Two comdoll economies, Australia and New Zealand, just released their employment reports. Labor data, such as employment change figures and jobless rates, are typically considered leading indicators of economic activity since these can determine the fate of consumer spending and future production levels – two of the major components of an economy’s GDP.
Without further ado, let’s take a look at who’s hiring and who’s firing:
New Zealand’s latest economic figures were as grim as Mordor as quarterly employment change slipped by 0.1% in Q2 2012, pushing its overall unemployment rate from 6.7% to 6.8%. This was particularly disappointing since analysts estimated a 0.3% uptick in hiring for the quarter, which could’ve effectively brought joblessness down to 6.5%.
With the recent slump in hiring, New Zealand reached its worst unemployment level since June 2010. A quick walk down memory lane would also reveal that the last time New Zealand posted a quarterly decline in hiring was in December 2010.
A closer look at the figures shows that the city of Canterbury was to blame for biting off a huge chunk in hiring as it shed roughly 19,000 jobs during the period. This just goes to show that the city hasn’t completely recovered from the series of earthquakes in early 2011, as it saw joblessness jump by a full percentage point to 6.5% in the past quarter.
On a more upbeat note, the number of hours worked rose by 1.7% in New Zealand during the quarter, implying that laborers increased their productivity and were able to take home a bit more dough over the past three months.
Still, the dismal jobs data confirms that the New Zealand economy is operating below its full capacity, as Westpac economists pointed out. Other economists were also quick to note that the sharp drop in hiring for the second quarter was enough to erase the progress made in Q1 2012.
Because of that, the Reserve Bank of New Zealand (RBNZ) probably won’t be in any rush to hike rates this year. Heck, economic hotshots are even predicting that New Zealand’s central bank will keep rates at 2.50% until mid-2013!
Meanwhile in the Land Down Under, the month of July delivered a sweet little upside surprise as it added 14,000 jobs to the employment pool, taking Australia’s unemployment rate down to 5.2%. Most economists had only predicted jobs growth of 10,200, and the unemployment rate was expected to stay at 5.3%, so you can imagine how excited the markets were to see such strong results!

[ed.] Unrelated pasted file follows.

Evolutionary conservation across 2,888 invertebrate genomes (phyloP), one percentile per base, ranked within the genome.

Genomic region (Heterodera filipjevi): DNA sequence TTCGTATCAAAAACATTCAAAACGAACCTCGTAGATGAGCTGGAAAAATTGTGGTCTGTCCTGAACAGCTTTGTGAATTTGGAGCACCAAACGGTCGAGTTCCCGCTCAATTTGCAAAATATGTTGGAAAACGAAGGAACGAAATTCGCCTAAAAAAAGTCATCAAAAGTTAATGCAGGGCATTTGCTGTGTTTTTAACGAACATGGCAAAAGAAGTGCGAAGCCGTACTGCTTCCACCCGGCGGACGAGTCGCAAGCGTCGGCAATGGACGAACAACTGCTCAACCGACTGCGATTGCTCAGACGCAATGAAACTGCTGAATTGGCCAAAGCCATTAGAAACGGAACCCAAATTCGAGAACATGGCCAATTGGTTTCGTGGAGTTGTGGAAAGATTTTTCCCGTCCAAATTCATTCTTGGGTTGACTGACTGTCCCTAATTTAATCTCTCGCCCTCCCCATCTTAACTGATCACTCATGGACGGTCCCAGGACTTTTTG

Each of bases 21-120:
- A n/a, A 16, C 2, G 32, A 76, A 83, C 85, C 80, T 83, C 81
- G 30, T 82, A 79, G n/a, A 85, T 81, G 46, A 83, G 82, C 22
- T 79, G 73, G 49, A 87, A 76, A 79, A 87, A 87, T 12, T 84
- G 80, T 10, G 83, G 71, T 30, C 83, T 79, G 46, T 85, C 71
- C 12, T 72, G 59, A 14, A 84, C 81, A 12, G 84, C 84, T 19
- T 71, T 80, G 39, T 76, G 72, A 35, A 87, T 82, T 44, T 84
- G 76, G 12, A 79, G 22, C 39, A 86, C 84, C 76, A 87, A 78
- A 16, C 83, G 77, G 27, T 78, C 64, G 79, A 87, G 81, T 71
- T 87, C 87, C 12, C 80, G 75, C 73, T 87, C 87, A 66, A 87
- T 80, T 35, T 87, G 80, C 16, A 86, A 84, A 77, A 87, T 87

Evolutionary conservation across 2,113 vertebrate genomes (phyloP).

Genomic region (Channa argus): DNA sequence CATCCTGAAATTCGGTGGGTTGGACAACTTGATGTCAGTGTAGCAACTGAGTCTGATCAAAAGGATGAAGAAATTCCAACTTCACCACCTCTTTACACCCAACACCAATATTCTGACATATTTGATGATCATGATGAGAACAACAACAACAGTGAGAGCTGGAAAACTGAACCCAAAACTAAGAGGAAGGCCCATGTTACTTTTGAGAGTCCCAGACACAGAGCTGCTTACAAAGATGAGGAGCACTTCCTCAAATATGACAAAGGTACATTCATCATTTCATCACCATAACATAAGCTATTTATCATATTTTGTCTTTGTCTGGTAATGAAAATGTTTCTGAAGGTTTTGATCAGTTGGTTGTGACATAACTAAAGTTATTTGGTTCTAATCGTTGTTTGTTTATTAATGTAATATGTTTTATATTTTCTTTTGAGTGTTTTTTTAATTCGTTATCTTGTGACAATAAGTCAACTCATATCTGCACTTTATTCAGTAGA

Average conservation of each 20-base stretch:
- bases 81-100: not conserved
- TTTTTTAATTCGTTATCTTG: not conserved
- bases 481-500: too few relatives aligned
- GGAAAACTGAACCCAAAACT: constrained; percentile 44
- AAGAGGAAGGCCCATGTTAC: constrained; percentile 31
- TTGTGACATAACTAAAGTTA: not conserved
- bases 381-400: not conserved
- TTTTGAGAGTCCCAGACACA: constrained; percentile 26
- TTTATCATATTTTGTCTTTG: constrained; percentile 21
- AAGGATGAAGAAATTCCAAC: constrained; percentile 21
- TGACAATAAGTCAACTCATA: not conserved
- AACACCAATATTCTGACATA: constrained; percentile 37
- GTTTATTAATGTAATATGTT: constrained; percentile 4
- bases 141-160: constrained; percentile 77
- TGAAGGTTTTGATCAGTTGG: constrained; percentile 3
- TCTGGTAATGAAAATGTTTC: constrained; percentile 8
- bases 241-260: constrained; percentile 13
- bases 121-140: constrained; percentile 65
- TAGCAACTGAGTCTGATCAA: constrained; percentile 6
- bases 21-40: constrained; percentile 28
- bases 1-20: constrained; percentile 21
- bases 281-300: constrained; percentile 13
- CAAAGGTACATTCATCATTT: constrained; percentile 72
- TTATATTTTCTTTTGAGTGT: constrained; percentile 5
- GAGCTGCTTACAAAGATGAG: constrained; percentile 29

And really, it couldn’t have come at a better time, as the previous month printed horrific employment figures. July’s performance was a nice recovery from the slump we saw in June, a month that saw job losses of 28,300 (initially reported at 27,000).
In any case, the latest report marks the fourth monthly gain in the last five months, which just goes to show how resilient Australia has been despite threats of a global economic slowdown.
From the looks of it, it seems as though the Reserve Bank of Australia’s (RBA) rate cuts in May and June has had a positive effect on the economy, eh? But how will this affect the central bank’s decisions going forward?
Well, the RBA’s own forecasts indicate that they had thought unemployment would rise. So if you ask me, policymakers may relax, allow its past rate cuts to take full effect, and hold back on further easing in the meantime!
It’s quite odd seeing these two countries that are so alike print out such different employment results. But what I’m really interested in finding out is if these diverging employment stats will somehow work themselves into diverging central bank stances.
After all, while New Zealand’s latest employment figures make the RBNZ more inclined to back off from hiking rates in the near future, Australia’s makes the RBA more likely to hold off on further easing.